Take for instance the possible consequence of banning the Jamaat. Will Jamaat accept the Government decision obediently and meekly go home, and then peace and tranquility will prevail? Not a chance. The most likely consequence of banning the Jamaat can be that the party may go underground. Once they do that, it is apprehended that they may change their strategy and start acts of terror instead of civil disturbances they are indulging with at the moment. What distinguishes the Jamaat activists from the rest of us is the beard they have on their faces. What if they choose to shave their beard and in small groups in jeans and T shirts start committing acts of terror in shopping centers and public places? The Jamaat, pushed against the walls and fighting for its survival, could be transformed into a terrorist organization. Thanks to democracy still working in the country, it has not. It is imperative that the Government should not spare any effort to ensure that Jamaat is not pushed to make such a choice.
Political and democratic way
Fortunately, the way to deal with Jamaat has been shown by senior leaders of the AL. While criticizing the statement of Home Minister M K Alamgir, senior Awami League leader and former general secretary of the party Abdul Jalil has called for a political and democratic way to deal with Jamaat. This is a pragmatic and realistic proposition. In opting for such a course that would be the only reasonable way out, the government should not lose patience and look at the problem realistically. Top Jamaat leaders are in jail on charges of war crimes. If they are proven guilty, they will face capital punishment. Already in the air, the news making rounds is that such judgment against them is in the offing. In fact, this is one of the reasons behind the recent upsurge of violence by the activists of Jamaat. The strategy should be a firm one where the parameters should be set to deal with it not by force alone but through legal means as well, guided by political and democratic considerations. This is where the Government will need to show political wisdom.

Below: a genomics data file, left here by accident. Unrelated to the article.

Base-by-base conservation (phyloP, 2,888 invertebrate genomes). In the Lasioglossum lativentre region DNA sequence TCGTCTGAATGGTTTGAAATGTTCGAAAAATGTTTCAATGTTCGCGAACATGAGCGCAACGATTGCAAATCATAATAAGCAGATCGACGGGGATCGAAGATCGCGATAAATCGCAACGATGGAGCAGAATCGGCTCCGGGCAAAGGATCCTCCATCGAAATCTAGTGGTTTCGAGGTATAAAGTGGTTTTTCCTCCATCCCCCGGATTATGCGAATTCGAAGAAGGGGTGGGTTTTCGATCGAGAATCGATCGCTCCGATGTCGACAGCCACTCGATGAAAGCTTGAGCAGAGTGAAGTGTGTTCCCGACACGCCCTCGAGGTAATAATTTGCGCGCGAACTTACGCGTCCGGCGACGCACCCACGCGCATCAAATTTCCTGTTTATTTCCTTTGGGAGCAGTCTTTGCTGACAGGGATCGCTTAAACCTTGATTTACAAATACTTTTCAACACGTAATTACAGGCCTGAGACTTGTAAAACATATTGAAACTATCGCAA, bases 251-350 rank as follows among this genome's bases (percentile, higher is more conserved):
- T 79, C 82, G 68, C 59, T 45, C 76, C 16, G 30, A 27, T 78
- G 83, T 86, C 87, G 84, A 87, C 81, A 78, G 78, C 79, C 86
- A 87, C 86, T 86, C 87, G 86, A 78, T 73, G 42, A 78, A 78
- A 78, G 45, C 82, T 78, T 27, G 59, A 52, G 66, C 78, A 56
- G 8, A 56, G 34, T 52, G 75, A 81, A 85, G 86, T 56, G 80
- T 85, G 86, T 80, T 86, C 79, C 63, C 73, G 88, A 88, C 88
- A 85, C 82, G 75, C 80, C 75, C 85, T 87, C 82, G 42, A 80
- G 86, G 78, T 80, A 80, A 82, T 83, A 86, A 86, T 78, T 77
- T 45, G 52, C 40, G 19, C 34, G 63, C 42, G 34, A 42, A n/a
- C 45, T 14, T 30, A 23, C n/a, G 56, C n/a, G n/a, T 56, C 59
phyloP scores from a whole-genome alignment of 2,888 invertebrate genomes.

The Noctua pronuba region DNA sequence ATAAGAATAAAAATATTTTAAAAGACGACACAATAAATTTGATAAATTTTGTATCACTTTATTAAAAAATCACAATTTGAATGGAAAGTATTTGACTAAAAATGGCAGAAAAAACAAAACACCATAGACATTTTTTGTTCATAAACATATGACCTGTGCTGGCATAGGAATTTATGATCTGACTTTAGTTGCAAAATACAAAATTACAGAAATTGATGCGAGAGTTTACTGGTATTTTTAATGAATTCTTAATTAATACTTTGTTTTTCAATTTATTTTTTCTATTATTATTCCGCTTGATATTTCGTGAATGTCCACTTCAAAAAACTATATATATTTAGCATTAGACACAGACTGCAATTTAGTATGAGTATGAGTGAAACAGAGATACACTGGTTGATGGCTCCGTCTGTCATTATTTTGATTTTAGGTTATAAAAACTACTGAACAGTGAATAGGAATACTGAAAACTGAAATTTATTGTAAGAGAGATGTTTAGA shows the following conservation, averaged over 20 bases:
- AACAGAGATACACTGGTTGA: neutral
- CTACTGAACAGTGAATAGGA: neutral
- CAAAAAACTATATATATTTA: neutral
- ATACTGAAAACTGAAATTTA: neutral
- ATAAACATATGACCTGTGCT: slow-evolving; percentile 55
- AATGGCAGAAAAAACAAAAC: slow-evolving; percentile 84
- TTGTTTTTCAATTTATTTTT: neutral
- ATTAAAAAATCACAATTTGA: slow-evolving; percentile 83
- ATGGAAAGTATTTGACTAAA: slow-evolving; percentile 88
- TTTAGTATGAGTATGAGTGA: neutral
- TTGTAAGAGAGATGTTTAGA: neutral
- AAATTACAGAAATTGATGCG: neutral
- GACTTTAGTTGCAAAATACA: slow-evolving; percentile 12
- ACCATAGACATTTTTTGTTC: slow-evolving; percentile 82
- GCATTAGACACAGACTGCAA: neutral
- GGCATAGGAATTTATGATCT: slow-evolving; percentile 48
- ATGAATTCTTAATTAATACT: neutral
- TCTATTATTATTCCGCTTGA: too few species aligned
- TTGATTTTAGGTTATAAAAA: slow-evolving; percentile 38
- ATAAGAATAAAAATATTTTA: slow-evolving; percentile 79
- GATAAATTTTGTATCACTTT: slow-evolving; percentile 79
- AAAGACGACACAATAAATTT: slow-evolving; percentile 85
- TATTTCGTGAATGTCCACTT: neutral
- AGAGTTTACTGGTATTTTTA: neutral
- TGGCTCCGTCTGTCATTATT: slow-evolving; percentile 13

The Government would do itself and the country a great service if it would consider the reasons behind the demand by the civil society urging it to ban Jamaat and ban use of religion in politics; such a demand would be tantamount to imposition of a minority view over the majority. Accepting the views of this group to deal with Jamaat will therefore not be democratic either.
However, if politics was an intellectual exercise only, then perhaps this group would be right. Unfortunately for them, politics is more about people and their beliefs and perceptions. In demanding the banning of use of religion in politics, the group has given the clear impression, maybe unwittingly, that they are demanding the ban of Islam in the country’s politics because the other religions in Bangladesh, namely Hinduism, Buddhism and Christianity, are no factors in this context. So such singling out Islam in a country where the people are overwhelmingly Muslim and deeply religious may not find favour for simple reason of logic and common sense.